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© 2011 New-York Historical Society logo

Guide to the Drive to Protect the Ladies' Mile Historic District Papers
1896-2013
 MS 2964

New-York Historical Society
170 Central Park West
New York, NY 10024
Phone: (212) 873-3400


© 2011 New-York Historical Society

Collection processed by Sophie Glidden-Lyon

This finding aid was produced using the Archivists' Toolkit on May 11, 2015
Description is in English

Scope and Contents note

This collection was acquired from the New York Preservation Archives Project (NYPAP), a non-profit dedicated to archiving the historic preservation movement in New York. While it is not a repository itself, NYPAP works to funnel material relevant to the preservation movement to appropriate archives. As a result, this collection pertains to the 20th century effort to preserve the Ladies’ Mile, rather than the history of the buildings themselves.

It contains a cross-section of the research done and the campaigns organized by the Drive to Protect Ladies’ Mile. There are hundreds of letters of support from New Yorkers living both within and outside the proposed district, as well as letters from former New Yorkers, and preservation enthusiasts. The Drive to Protect Ladies’ Mile also asked for and received support from representatives for New York institutions like the Metropolitan Museum of Art and Conde Nast Publishing. There are press clippings spanning decades, tracking the progress of the Drive, as well as the opposition from a few Real Estate groups. There is a large amount of research done in support of the designation, including bound volumes of that work which were presented to the Landmarks Commission. This also includes swaths of statistics relating to the buildings themselves. Relatedly, there is a copy of Margaret and Truman Moore’s book End of the Road for Ladies’ Mile? as well as an unbound manuscript, many of Truman’s photographs, and the slides from the traveling lecture they created to raise awareness. The Drive also put together an archive to pass along to NYPAP. This contains press and letters of support held in binders, as well a couple artifacts discovered in the course of their research; a set of Siegel-Cooper playing cards, and the 1896 guidebook  Bird’s Eye View of New York and its Most Magnificent Store. Lastly, there is a small amount of administrative material concerning the Drive's budget, steering committee and interpersonal correspondence.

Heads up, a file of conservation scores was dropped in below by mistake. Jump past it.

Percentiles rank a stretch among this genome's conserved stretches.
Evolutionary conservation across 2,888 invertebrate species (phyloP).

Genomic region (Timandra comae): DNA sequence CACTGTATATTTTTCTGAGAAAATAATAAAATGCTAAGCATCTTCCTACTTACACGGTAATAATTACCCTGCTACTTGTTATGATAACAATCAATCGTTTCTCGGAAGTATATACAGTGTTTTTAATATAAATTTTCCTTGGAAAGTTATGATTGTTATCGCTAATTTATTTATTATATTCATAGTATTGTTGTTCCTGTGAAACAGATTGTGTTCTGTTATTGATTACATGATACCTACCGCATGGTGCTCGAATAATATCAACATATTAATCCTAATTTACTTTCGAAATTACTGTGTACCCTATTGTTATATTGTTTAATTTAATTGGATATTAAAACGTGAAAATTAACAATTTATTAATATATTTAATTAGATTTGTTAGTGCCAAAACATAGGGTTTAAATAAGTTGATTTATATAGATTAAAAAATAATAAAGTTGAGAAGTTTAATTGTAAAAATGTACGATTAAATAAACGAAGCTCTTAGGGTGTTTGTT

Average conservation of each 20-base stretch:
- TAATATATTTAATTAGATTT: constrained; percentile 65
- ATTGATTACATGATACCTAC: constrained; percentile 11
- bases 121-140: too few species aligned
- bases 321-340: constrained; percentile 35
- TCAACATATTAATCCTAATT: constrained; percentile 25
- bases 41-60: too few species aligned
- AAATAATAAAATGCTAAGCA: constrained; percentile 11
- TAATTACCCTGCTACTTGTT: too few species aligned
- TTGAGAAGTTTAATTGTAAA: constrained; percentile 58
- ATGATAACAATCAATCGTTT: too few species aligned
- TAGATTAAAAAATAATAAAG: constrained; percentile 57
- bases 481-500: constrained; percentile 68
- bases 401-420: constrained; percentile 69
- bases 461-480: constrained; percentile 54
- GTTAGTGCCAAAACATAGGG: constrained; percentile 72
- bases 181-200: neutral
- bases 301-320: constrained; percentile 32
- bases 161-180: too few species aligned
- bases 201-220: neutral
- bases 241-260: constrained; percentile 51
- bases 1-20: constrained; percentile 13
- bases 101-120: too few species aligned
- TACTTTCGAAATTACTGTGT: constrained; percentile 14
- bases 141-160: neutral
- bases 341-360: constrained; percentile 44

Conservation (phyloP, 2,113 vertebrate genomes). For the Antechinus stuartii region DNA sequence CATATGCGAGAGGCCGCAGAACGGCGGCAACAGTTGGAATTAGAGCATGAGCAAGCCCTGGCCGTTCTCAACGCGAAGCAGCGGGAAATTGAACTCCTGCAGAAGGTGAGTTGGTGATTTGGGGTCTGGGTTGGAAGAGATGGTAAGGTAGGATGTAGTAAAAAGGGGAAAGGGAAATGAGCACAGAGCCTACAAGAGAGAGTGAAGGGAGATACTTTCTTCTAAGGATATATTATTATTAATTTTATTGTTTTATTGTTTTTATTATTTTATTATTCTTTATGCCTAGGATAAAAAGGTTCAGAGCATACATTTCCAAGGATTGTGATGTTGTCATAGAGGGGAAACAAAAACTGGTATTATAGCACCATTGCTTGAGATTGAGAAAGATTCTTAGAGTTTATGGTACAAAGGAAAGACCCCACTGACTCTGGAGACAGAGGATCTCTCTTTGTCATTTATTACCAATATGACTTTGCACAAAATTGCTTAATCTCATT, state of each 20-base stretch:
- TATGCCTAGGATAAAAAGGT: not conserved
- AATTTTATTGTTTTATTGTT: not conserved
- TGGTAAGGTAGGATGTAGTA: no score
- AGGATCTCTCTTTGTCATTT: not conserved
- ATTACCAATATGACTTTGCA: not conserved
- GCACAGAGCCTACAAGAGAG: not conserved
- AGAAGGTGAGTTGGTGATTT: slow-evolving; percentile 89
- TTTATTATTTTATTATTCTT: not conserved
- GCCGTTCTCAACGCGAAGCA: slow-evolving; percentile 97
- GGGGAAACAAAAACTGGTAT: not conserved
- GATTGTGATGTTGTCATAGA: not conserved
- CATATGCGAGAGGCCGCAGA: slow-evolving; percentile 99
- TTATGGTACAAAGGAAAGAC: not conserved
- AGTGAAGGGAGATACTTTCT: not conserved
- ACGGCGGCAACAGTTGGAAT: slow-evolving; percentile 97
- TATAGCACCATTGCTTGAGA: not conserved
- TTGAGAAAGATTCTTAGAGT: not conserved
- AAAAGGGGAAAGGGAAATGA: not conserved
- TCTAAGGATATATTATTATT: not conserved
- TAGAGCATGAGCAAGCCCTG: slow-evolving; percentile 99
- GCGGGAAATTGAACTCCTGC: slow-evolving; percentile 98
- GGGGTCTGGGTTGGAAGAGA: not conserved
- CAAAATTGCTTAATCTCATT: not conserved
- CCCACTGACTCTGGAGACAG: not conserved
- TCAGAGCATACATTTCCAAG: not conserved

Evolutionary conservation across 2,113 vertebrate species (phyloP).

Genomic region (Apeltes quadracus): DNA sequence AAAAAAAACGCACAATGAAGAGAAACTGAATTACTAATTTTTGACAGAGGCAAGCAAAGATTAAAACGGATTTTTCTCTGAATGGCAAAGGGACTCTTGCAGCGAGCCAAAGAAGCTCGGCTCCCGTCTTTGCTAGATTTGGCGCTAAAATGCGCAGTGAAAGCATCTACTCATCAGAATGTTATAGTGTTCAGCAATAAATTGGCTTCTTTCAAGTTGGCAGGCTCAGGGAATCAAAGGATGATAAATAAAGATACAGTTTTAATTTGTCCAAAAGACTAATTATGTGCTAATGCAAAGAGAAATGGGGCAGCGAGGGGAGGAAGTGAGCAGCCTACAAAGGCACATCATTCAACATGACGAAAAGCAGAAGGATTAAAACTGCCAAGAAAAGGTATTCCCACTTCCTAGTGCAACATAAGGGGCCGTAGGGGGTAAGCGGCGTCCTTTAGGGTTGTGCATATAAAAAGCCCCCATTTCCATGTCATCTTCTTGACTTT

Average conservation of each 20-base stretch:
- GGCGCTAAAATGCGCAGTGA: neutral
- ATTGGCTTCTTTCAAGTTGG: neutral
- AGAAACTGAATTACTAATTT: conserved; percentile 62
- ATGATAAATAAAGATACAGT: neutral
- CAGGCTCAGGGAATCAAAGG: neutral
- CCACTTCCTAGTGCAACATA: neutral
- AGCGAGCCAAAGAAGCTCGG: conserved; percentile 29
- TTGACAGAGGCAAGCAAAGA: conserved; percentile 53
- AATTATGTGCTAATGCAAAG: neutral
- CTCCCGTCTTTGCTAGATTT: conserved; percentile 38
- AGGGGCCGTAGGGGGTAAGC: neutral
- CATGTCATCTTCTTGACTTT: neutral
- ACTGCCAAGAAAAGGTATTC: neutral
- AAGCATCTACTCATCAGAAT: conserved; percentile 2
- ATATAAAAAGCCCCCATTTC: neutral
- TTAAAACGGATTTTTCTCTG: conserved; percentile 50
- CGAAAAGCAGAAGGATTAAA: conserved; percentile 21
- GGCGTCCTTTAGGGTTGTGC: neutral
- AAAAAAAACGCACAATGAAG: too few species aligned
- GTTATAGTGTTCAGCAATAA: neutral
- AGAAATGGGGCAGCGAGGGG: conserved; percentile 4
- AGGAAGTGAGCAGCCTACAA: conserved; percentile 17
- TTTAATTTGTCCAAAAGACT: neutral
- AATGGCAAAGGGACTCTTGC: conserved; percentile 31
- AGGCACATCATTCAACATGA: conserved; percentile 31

Arrangement note

This collection is arranged into the following three series:

I. Research and Submissions
II. Publications and Articles
III. Administration and Archives

Within each series, material is arranged by format.